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Russia

Russians given money as vote that could extend Putin’s rule draws to a close

A specialist disinfects a ballot box at a mobile polling station inside Kazansky railway terminal in Moscow, Russia July 1, 2020. REUTERS/Evgenia Novozhenina

Russia gave families financial windfalls on Wednesday on the final day of a vote on constitutional changes that could allow Vladimir Putin to stay in power until 2036, a prospect that prompted a small protest by Kremlin critics on Red Square.

State exit polls have suggested more than two thirds of voters will back the changes. They have been encouraged to vote with prize draws offering flats and an ad campaign highlighting other amendments with popular appeal.

One amendment guarantees inflation-linked pensions; another proposes a de facto ban on same-sex marriages.

One-off payments of 10,000 roubles ($141) were transferred to those with children at Putin’s order as people headed to polling stations on the last day of the vote, held over seven days to try to limit the spread of the new coronavirus.

“I voted for the amendments to the constitution,” Moscow resident Mikhail Volkov said. “We need radical changes and I’m for them.”

Others voted for the changes with less enthusiasm.

“I didn’t read about the amendments if I’m honest,” another voter, Lyudmila, said. “What’s the point of voting if they’ve already decided for you. It’s like that in our country – read something and vote. I voted.”

Turnout had reached nearly 60% by midday, election officials said. The required turnout is 50% and the amendments will pass if they are backed by a simple majority of voters.

Putin, a 67-year-old former KGB officer who has ruled Russia for more than two decades as president or prime minister, made no mention of how the changes could affect his own career in an eve-of-vote speech on Tuesday.

First results are expected at 1900 GMT.

TWO MORE TERMS?

The amendments would allow him to run for another two six-year, back-to-back stints if he wishes after his current term expires in 2024.

Putin has said he has yet to decide on his future. Critics say they are sure he will run again, but some analysts say he may want to keep his options open to avoid becoming a lame duck.

At 60%, according to the Levada pollster, his approval rating remains high but well down on its peak of nearly 90%.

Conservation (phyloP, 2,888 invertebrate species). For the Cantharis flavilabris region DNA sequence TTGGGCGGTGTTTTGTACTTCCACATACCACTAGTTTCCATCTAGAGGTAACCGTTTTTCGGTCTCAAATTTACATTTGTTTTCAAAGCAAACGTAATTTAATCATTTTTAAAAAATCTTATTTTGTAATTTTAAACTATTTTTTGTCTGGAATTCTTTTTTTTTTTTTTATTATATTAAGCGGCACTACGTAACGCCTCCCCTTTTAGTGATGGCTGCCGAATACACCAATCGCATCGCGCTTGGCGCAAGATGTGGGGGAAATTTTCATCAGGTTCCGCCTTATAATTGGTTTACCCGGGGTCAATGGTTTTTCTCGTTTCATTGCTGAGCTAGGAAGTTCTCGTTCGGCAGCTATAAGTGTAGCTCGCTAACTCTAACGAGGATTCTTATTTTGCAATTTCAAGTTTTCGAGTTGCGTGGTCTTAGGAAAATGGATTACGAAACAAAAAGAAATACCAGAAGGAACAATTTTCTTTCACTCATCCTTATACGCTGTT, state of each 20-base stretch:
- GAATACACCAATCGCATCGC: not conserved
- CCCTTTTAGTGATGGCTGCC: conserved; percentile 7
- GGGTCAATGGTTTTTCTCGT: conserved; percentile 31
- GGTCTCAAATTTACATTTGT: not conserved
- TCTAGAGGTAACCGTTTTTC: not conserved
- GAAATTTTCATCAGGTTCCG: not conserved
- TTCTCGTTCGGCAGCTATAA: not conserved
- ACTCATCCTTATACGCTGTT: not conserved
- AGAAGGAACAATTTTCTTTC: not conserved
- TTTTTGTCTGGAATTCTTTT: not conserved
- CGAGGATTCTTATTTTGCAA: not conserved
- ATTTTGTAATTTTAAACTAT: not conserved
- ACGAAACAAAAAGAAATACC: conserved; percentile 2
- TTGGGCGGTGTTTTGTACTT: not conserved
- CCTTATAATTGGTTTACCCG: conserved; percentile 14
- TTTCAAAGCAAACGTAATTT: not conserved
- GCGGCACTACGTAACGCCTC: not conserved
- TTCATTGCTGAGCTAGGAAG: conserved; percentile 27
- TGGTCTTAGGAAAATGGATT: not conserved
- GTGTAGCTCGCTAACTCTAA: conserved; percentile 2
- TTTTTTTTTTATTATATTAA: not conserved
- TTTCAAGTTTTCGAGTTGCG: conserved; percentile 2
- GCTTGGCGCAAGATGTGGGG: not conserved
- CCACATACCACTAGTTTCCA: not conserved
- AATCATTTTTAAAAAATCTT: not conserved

With Russia reporting thousands of new COVID-19 cases each day, opponents have been unable to stage protests but have mocked the vote online, sharing photographs of polling stations in apartment stairwells, courtyards and the boot of a car.

A small group of activists staged a symbolic protest on Red Square on Wednesday using their prostrate bodies to form the date – 2036 – before being swiftly detained by police, TV Rain reported.

The “No! Campaign,” called on supporters to vote against the changes and then discuss the result on Moscow’s Pushkinskaya Square while respecting social distancing rules.

“We need to remind the authorities that we exist and that there are tens of millions of us who do not want Putin to rule until 2036,” Andrei Pivovarov, an activist, said in an online video.

Mass gatherings are banned in Moscow due to the virus and Pivovarov’s suggestion of a public discussion was carefully worded. He avoided calling on people to gather, saying only that he wanted to discuss the vote’s outcome “with other free people” and would be in the square on Wednesday evening.

The opposition Communist Party, which has advised supporters to vote “no”, has complained of irregularities.

Gennady Zyuganov, its leader, said that Putin and voters needed to weigh the consequences of sticking to the Russian leader’s policies, which he said had failed the economy.

“Putin needs to choose,” said Zyuganov. “For him the moment of truth is coming. Today’s vote is very significant, the people should express their will,” said Zyuganov.

Putin has said he wants a clean vote, something election officials have pledged to deliver.

Golos, a non-governmental organisation that monitors elections, has said it will not be able to confirm the outcome of the vote as legitimate.



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